I'm enough of a tech geek to have heard about it years ago, but for a long time I didn't understand what Twitter was for. I joined Facebook back when you had to have an email address ending in 'edu,' and I have seen the various iterations of privacy, publicity, and everything in between. Even when I didn't like the directions Facebook was headed, I understood what it was for. Twitter, though, seemed like the old AOL instant messenger1 but public.
Over the last two or three years, the bloggers I follow have been referencing Twitter more and more, so I signed up. At first, it was another inbox to check, and I didn't know anyone else with an account, so I didn't bother checking. After a few months, I gave it another try. It was a little bit like overhearing conversations on the bus. I'd catch a bit of this and that, but it was often surrounded by lingo I didn't understand, and I wasn't about to jump into someone else's conversations.
At some point, though, I did start joining the conversations. And then I found more conversations to listen to. And I've realized that there are lots of fascinating chats going on via Twitter that don't make it back to the blogs.
It is a lot like listening to conversations on the bus, except that on Twitter people aren't peeved when you jump in. They're less formal. I'd probably spend an hour composing an email to Zen Faulkes, whose Better Posters blog I admire, but I've had no trouble asking him questions in tweets.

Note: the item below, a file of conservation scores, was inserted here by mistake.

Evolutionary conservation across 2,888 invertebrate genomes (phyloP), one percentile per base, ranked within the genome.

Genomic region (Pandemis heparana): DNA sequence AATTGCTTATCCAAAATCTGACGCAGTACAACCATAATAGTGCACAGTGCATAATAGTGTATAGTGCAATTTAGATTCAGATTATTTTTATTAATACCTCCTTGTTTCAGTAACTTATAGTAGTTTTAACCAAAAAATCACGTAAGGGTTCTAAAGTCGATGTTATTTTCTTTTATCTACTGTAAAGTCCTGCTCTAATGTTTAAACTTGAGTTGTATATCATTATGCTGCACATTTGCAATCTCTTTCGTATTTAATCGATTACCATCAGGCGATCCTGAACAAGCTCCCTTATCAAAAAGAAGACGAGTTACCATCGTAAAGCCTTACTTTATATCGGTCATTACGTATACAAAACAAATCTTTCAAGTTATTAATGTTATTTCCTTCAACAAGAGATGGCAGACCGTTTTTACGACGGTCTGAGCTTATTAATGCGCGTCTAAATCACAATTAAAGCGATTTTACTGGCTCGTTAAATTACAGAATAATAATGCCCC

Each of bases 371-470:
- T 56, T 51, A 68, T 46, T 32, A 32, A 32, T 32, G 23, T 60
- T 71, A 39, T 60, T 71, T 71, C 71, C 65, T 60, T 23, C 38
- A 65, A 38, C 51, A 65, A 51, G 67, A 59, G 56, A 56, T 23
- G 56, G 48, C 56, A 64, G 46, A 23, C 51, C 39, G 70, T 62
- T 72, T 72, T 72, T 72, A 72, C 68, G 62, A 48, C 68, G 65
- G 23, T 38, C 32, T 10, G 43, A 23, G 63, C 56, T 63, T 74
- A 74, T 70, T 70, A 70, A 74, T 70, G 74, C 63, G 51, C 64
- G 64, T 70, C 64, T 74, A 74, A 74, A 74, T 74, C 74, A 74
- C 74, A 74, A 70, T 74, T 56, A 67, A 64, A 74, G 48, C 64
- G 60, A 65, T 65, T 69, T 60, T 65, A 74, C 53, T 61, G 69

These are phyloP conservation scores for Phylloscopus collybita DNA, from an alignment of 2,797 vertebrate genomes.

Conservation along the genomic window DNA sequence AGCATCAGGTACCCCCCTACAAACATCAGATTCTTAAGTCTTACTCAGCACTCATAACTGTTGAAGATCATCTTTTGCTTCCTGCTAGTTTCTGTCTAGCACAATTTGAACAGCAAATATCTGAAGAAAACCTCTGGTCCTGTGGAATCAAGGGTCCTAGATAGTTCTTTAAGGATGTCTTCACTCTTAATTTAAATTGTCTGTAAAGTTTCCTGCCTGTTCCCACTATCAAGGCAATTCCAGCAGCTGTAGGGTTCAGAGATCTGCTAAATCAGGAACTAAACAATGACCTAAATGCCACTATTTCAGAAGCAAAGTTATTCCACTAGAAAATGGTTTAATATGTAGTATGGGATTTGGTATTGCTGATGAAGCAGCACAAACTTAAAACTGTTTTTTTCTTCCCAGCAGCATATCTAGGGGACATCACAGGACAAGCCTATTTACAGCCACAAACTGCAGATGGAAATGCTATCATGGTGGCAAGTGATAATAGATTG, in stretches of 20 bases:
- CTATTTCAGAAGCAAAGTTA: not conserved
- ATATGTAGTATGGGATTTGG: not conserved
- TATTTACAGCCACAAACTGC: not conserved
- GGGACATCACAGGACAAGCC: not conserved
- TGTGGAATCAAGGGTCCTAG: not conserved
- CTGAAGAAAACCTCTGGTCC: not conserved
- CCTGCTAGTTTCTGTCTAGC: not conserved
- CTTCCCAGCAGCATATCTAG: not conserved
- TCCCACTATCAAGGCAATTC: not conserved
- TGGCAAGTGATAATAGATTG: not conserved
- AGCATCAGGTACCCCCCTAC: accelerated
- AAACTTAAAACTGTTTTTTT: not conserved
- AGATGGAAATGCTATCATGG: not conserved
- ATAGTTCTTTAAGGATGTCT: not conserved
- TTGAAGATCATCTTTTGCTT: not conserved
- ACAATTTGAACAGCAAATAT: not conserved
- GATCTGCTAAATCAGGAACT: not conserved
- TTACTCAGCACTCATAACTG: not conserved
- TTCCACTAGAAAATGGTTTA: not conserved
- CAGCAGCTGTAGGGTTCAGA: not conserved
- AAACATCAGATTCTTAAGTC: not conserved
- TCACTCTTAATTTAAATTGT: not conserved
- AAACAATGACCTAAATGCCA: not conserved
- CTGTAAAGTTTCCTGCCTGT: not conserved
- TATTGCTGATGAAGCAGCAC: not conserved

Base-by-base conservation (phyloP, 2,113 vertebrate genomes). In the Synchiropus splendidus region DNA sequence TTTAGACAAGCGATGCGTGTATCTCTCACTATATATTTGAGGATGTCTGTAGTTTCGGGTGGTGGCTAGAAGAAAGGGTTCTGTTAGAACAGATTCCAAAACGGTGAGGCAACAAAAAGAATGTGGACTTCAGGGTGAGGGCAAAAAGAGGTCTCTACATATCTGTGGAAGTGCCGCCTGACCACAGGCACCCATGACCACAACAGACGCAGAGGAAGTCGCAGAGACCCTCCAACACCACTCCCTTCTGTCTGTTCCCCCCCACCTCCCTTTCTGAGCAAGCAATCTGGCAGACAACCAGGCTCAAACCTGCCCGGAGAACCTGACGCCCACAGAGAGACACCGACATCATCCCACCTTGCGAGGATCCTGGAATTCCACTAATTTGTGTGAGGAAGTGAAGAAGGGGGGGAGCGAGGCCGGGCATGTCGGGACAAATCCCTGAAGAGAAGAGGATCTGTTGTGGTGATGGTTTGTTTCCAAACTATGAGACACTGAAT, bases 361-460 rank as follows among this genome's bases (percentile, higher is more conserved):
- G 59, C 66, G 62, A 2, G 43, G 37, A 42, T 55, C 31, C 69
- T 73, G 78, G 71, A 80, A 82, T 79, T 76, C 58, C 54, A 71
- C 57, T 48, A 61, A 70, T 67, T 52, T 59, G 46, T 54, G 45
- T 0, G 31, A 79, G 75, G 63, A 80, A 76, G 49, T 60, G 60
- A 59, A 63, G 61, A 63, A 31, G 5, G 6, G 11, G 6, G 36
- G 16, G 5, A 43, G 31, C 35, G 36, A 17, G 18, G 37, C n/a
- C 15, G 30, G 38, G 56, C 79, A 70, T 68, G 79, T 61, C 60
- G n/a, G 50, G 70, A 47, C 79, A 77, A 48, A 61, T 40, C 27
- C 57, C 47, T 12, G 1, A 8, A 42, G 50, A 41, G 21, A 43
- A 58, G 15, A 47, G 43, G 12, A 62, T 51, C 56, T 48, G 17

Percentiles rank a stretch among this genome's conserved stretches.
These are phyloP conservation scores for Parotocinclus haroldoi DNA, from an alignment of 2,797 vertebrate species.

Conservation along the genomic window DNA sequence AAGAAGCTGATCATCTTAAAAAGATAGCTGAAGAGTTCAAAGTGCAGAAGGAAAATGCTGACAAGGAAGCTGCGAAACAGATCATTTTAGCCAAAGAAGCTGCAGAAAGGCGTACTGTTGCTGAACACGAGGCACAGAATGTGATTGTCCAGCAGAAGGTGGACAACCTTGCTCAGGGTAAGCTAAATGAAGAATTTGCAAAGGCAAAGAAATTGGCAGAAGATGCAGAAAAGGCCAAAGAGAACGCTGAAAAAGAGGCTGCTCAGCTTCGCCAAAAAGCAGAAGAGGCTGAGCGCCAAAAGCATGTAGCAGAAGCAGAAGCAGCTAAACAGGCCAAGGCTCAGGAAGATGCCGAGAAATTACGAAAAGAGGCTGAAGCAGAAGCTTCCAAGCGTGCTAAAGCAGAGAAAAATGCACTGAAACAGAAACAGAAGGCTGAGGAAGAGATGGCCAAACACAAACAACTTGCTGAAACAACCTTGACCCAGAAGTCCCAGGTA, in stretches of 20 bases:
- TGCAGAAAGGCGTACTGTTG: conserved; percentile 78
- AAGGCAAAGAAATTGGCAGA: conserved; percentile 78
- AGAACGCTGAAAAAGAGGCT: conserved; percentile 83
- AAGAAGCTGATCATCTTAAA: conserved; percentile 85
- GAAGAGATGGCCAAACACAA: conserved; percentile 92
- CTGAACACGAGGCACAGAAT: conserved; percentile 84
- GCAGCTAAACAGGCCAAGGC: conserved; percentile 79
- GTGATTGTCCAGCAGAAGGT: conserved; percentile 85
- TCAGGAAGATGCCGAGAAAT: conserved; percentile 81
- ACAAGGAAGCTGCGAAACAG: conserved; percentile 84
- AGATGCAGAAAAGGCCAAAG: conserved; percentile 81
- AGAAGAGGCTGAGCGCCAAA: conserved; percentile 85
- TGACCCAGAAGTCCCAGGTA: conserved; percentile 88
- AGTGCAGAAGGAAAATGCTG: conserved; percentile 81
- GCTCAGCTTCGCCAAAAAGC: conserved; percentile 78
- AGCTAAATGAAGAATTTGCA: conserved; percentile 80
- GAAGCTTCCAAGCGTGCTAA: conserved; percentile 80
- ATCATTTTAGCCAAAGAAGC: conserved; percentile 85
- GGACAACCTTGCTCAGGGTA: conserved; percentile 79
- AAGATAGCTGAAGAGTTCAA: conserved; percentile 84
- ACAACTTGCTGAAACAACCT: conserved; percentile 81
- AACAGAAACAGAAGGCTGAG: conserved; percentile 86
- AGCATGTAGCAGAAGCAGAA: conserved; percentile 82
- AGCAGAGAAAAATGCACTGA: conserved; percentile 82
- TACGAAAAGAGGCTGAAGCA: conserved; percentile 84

Maybe it's not like the bus. Maybe it's more like mingling at a conference. Simply by standing at the edge of the circle, people shift over to let you join in. If it's an entertaining or enlightening conversation, of course you're going to listen, and of course you can contribute. It's just casual chat.
I have been tickled to find so many scientists on Twitter. They're having the conversations I should have been listening to and participating in years ago. And now that I realize that, I feel like I've missed out a little.
As of today I still have no followers.2 I'm okay with that. I'm just glad I have so many other folks to listen to and learn from — and, now and then, to talk to.
1: Oh, AIM. How often as a high schooler did I wish we had something other than dial-up so that I, too, could leave Away messages posted all day long so my friends could see how cool and clever I was when not at the computer. I think it's a safe bet that's where Facebook status messages came from, though of course status updates predated AIM.
2: If you'd like to change that, I suppose you could follow me. I'm @belehaa